Scalability planning for Exchange 2000 Server

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SUMMARY

Microsoft Exchange 2000 Server and Microsoft Exchange 2000 Enterprise Server are supported on Microsoft Windows 2000 Server; however, there are potential scalability issues that are related to virtual memory use under a high user load.

For maximum scalability, it is recommended that you use Microsoft Windows 2000 Advanced Server because of the large memory support that is available with the Windows 2000 Advanced Server operating system.

MORE INFORMATION

Note the following recommendations:
  • If you expect over 2,000 user connections, use Windows 2000 Advanced Server for servers that are running Exchange 2000.
  • Use the /3GB switch when you run Exchange 2000 on a Windows 2000 Advanced Server-based computer if there is 1 gigabyte (GB) or more of physical memory on the server, and if the server is home to mailboxes or public folders. If the server does not have any mailboxes or public folders on it (such as a mail gateway), do not use the /3GB switch.
  • Monitor virtual memory use on an Exchange 2000 server, especially if you are running Exchange 2000 on a Windows 2000 Server-based computer. Monitoring is especially important as the server approaches 2,000 user connections.

Possible Virtual Memory Issues

By default, Windows 2000 Advanced Server reserves 2 GB of virtual address space for the kernel and allows user mode processes, such as the Exchange 2000 information store process (Store.exe) to use 2 GB of virtual address space. Virtual address space for a specific process is allocated at startup and increases as more memory is used during run time. It is very important that the Store.exe process not run out of virtual address space. If the Store.exe process runs out of virtual address space, memory allocations fail (even if there is additional physical RAM available), and you must restart the Exchange 2000 Information Store service.

For example, a server that is running Exchange 2000 on Windows 2000 Advanced Server with 2 GB of physical RAM (without the /3GB switch in the Boot.ini file) runs out of memory when the Store.exe virtual address space reaches 2 GB. Windows Task Manager shows that only about 1.5 GB is actually used, but the server is still out of memory.

Therefore, on a server that is running Exchange 2000 on Windows 2000 Advanced Server with over 1 GB of memory, you need to modify the Windows 2000 Advanced Server Boot.ini file so that 3 GBs of memory are available for user-mode programs.

For additional information, click the following article number to view the article in the Microsoft Knowledge Base:
266096 Exchange 2000 requires /3GB switch with more than 1 gigabyte of physical RAM
The /3GB switch in the Boot.ini file is intended to be used on Windows 2000 Advanced Server and Microsoft Windows 2000 Datacenter Server. If you use this switch on a computer that is running Microsoft Windows 2000 Professional or Microsoft Windows 2000 Server, the kernel components are loaded in the memory space the same way that the kernel components would be loaded on a computer that is running Windows 2000 Advanced Server or Windows 2000 Datacenter Server, by using 4 GB RAM tuning. This functionality allows device driver developers to test drivers in this configuration without needing to install Windows 2000 Advanced Server and Windows 2000 Datacenter Server. User mode is still limited to 2 GB; therefore, virtual memory limits can be reached more easily if Exchange 2000 is running on a Windows 2000 Server-based computer.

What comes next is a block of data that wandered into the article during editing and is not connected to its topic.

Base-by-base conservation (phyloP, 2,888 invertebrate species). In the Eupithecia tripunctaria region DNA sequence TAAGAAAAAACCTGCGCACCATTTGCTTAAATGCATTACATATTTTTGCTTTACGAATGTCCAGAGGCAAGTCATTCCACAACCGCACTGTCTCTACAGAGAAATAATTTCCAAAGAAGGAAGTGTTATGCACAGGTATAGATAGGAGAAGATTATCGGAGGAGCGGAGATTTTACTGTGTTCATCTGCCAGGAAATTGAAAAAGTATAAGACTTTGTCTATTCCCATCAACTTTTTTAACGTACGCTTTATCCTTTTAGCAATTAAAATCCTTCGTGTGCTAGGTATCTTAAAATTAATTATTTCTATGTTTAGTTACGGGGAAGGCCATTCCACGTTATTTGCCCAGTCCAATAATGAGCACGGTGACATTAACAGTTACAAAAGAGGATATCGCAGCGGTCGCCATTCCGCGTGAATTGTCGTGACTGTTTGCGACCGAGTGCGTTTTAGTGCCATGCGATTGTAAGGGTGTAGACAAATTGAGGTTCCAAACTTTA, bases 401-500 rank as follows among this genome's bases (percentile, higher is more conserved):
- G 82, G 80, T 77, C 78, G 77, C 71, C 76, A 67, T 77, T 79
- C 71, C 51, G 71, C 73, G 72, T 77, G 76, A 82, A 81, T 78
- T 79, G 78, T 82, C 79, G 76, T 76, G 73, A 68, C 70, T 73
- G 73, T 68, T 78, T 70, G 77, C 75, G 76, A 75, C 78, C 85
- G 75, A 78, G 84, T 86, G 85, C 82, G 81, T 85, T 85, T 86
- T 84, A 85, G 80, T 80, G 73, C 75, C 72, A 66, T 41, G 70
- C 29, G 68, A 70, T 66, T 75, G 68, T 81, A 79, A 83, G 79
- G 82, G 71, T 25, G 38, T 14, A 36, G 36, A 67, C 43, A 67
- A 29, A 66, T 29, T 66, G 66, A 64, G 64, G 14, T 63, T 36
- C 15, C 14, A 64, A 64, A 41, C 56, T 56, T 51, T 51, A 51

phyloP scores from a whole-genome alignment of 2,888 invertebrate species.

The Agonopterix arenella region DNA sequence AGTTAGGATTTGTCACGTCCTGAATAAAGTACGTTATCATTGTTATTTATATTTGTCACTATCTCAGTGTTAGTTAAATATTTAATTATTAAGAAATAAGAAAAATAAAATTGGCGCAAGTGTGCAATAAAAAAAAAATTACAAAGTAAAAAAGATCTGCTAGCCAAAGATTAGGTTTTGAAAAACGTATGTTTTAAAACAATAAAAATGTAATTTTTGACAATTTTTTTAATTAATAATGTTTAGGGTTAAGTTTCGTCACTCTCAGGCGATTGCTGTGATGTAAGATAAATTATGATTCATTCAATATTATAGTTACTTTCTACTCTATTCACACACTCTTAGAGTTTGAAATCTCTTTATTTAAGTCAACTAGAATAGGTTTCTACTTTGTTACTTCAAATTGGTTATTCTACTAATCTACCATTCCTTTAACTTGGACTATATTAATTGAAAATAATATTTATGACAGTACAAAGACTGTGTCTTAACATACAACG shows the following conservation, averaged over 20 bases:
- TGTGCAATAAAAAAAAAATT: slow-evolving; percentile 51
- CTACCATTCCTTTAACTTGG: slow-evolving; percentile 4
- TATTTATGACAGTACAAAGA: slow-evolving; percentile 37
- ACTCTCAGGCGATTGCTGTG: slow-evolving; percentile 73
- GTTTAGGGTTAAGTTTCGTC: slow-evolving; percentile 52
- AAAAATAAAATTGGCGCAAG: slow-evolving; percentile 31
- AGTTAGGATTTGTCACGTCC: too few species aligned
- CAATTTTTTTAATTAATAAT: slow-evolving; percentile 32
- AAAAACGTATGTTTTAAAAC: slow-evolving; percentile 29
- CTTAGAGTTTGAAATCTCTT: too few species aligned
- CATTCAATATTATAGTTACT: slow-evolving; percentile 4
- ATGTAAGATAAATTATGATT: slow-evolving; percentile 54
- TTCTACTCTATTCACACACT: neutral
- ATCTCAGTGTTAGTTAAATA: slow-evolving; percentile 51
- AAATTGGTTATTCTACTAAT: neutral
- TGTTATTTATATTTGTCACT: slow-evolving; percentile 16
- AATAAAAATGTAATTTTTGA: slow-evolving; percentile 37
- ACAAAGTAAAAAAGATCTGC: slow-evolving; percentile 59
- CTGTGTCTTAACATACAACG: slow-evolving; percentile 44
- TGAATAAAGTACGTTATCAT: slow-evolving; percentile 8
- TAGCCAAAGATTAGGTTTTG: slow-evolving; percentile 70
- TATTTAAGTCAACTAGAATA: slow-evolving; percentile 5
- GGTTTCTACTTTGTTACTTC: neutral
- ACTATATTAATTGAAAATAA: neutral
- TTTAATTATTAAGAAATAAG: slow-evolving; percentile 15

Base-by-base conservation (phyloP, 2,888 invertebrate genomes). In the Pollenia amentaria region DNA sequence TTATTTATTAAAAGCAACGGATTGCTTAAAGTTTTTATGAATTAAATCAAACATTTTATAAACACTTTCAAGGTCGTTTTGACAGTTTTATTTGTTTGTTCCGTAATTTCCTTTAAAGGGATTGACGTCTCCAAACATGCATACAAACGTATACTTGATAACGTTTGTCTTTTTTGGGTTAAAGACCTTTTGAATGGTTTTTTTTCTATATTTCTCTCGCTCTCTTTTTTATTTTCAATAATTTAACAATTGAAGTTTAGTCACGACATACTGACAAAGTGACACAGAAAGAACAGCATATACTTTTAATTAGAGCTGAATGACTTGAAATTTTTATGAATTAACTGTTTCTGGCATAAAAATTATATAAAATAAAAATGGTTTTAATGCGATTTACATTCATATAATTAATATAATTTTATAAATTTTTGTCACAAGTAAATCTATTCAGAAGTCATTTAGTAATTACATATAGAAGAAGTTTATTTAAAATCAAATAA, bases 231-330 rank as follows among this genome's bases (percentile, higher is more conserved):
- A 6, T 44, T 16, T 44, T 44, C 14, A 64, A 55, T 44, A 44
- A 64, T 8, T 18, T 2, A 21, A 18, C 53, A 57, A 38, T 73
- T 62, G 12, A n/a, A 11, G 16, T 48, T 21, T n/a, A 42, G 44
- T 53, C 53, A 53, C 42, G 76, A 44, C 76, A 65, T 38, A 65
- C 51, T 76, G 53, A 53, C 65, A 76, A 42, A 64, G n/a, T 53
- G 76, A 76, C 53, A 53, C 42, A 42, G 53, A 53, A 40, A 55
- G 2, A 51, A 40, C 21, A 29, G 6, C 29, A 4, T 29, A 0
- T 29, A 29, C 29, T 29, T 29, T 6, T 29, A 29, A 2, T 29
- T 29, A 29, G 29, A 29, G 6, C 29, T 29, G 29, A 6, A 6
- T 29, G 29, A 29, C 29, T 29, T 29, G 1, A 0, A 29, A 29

The following factors affect the virtual address space size in the Store.exe process:
  • Initial allocation at startup
  • The number of storage groups or Messaging Databases (MDBs) on the server
  • The number of threads (open connections) that are running
  • The size of the information store database cache
The number of open connections and storage groups has the most significant impact on virtual memory.

To monitor the virtual memory consumption with System Monitor, add the Virtual Bytes counter for the Store.exe process to ensure an accurate reading of the virtual space. The Store.exe process is the primary Exchange 2000 process that you need to monitor; other Exchange 2000 processes do not grow large enough to cause any problems. Check the Process-Virtual Bytes System Monitor object that is mapped to the Store.exe instance to determine an accurate value for the virtual address space that the information store has allocated. On a server that has a /3GB switch in the Boot.ini file, the virtual address space should be less than 2.8 GB. On a server that does not have the /3GB switch in the Boot.ini file, the virtual address space should be less than 1.8 GB.

When you are running Windows 2000 Server and you see values that are approaching 1.8 GB, it is recommended that you reduce user connections (reduce the number of mailboxes) and do not add any additional storage groups. Although virtual memory use depends on several factors, the number of open connections and the number of storage groups has the most significant impact.

The situation improves considerably if you apply Exchange 2000 Service Pack 1 (SP1), as SP1 has updated the algorithm for allocating and releasing virtual memory by the Exchange 2000 Jet engine.

For additional information, click the following article number to view the article in the Microsoft Knowledge Base:
302254 Computer that is running Exchange 2000 and Windows 2000 Server may run out of virtual memory with event ID 12800

Properties

Article ID: 298064 - Last Review: October 23, 2013 - Revision: 4.4
APPLIES TO
  • Microsoft Windows 2000 Server
  • Microsoft Exchange 2000 Server Standard Edition
Keywords: 
kbnosurvey kbarchive kbinfo KB298064

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